There are some minor annoyances like the lack of haptic feedback that makes getting used to not having mechanical keys a bit harder. But your muscle memory will get over that soon enough. The real usability issues, like redundant controls or convoluted menu navigation pointed out by The Verge, are not problems with the bar itself, but with the way it’s integrated into apps. It’s about software, not hardware design.

This shows a big obstacle for the Touch Bar. It’s a tricky interface, easy to clutter with redundancy. What seems like an advantage – the infinite options it gives designers – can turn out to be the biggest hindrance instead. While Apple gives developers and designers good advice on integrating the Touch Bar, things like context-awareness, glanceability, and responsiveness are much easier said than done. Their own software proves that. All OS X built-in apps come with Touch Bar support and the thing that users have been happiest about so far is the emoji picker. A hard sell for professionals.

There are early examples showing how to do UX for the Touch Bar right, like 1Password and Drop, but there’s few of them and we might not see many more soon, because Apple will struggle with putting the bar in front of users. It’s not only that not many have the new MacBooks yet. Professionals like their external displays and wireless keyboards. It’s a setup so much more comfortable than being hunched over a laptop that the bar can’t beat it no matter how many usability tweaks it introduces. And if there are no users, there is no incentive for developers and designers to integrate the Touch Bar into their apps.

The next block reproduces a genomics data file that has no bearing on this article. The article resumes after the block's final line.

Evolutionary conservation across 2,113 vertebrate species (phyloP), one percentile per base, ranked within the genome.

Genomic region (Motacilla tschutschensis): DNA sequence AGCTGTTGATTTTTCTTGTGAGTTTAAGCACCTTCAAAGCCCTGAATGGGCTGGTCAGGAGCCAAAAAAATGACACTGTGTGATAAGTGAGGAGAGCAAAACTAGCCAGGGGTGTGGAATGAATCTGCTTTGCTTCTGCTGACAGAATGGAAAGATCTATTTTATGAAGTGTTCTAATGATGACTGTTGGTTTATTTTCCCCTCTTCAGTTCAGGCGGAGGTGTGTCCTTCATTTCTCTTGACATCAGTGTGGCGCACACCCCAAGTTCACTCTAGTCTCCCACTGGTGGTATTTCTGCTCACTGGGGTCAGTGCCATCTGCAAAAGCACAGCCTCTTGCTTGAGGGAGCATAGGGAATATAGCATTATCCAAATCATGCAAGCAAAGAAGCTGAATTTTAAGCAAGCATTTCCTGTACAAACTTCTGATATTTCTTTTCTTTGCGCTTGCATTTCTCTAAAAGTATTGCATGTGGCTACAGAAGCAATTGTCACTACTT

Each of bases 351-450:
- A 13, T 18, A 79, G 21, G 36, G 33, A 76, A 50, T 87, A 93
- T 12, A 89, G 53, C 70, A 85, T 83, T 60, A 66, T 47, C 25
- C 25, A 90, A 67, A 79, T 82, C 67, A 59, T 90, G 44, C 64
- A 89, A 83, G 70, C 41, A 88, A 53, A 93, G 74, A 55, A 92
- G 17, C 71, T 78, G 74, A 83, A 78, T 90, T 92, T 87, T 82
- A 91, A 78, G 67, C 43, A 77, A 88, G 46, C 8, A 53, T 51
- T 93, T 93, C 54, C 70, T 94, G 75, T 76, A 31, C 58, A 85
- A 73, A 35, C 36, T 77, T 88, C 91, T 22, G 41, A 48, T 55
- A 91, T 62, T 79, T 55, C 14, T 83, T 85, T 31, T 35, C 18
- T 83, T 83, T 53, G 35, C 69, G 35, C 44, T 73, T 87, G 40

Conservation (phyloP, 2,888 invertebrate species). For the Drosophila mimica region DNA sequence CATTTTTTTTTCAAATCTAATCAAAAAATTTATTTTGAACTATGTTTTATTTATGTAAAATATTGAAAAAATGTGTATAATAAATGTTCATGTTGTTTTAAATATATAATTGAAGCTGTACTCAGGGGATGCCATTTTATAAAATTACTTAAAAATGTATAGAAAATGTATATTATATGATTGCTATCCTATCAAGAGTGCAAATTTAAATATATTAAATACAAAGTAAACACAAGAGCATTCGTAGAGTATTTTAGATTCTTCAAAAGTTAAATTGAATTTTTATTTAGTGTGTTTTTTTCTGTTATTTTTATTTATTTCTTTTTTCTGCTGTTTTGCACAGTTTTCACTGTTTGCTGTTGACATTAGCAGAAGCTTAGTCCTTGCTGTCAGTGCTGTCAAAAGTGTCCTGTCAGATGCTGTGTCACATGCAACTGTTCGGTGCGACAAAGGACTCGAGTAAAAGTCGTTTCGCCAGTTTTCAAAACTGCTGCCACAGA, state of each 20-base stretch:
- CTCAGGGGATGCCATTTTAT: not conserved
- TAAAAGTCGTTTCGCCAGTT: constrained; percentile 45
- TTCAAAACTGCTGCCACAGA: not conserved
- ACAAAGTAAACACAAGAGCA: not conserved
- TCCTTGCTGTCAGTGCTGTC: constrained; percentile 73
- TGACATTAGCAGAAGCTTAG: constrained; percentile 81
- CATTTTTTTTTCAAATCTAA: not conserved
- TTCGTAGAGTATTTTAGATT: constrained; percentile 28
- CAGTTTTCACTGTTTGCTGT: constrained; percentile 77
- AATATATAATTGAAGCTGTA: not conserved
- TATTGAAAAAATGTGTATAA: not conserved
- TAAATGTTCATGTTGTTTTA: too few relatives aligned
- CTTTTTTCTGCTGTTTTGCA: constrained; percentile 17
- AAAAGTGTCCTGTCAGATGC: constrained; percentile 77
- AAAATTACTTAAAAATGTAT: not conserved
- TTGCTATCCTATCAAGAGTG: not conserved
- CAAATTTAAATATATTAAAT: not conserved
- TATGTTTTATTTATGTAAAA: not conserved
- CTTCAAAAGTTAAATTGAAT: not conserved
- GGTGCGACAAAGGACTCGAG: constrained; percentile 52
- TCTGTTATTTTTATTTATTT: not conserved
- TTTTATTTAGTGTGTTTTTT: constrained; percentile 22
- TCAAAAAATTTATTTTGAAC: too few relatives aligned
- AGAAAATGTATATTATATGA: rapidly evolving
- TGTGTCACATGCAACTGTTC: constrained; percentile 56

The natural step to help adoption would be a new Magic Keyboard with the Touch Bar. But so far we’ve only seen speculation and no actual hints from Apple that such a product is in the works.

Resurfacing the Surface

Microsoft’s Surface Dial is the opposite of Touch Bar on many levels. While Apple keeps removing mechanical parts from their devices, Microsoft added a detachable, puck-sized knob. It’s a contrarian choice after decades of digital interfaces disposing of dials, levers, and switches. But the Surface Dial is not an ordinary knob. What in one app may work as volume control, will let you rotate pictures in another, and rewind video in yet another. You can also switch between different modes within a single app. And it’s more precise than other input methods. The mother of all knobs, really.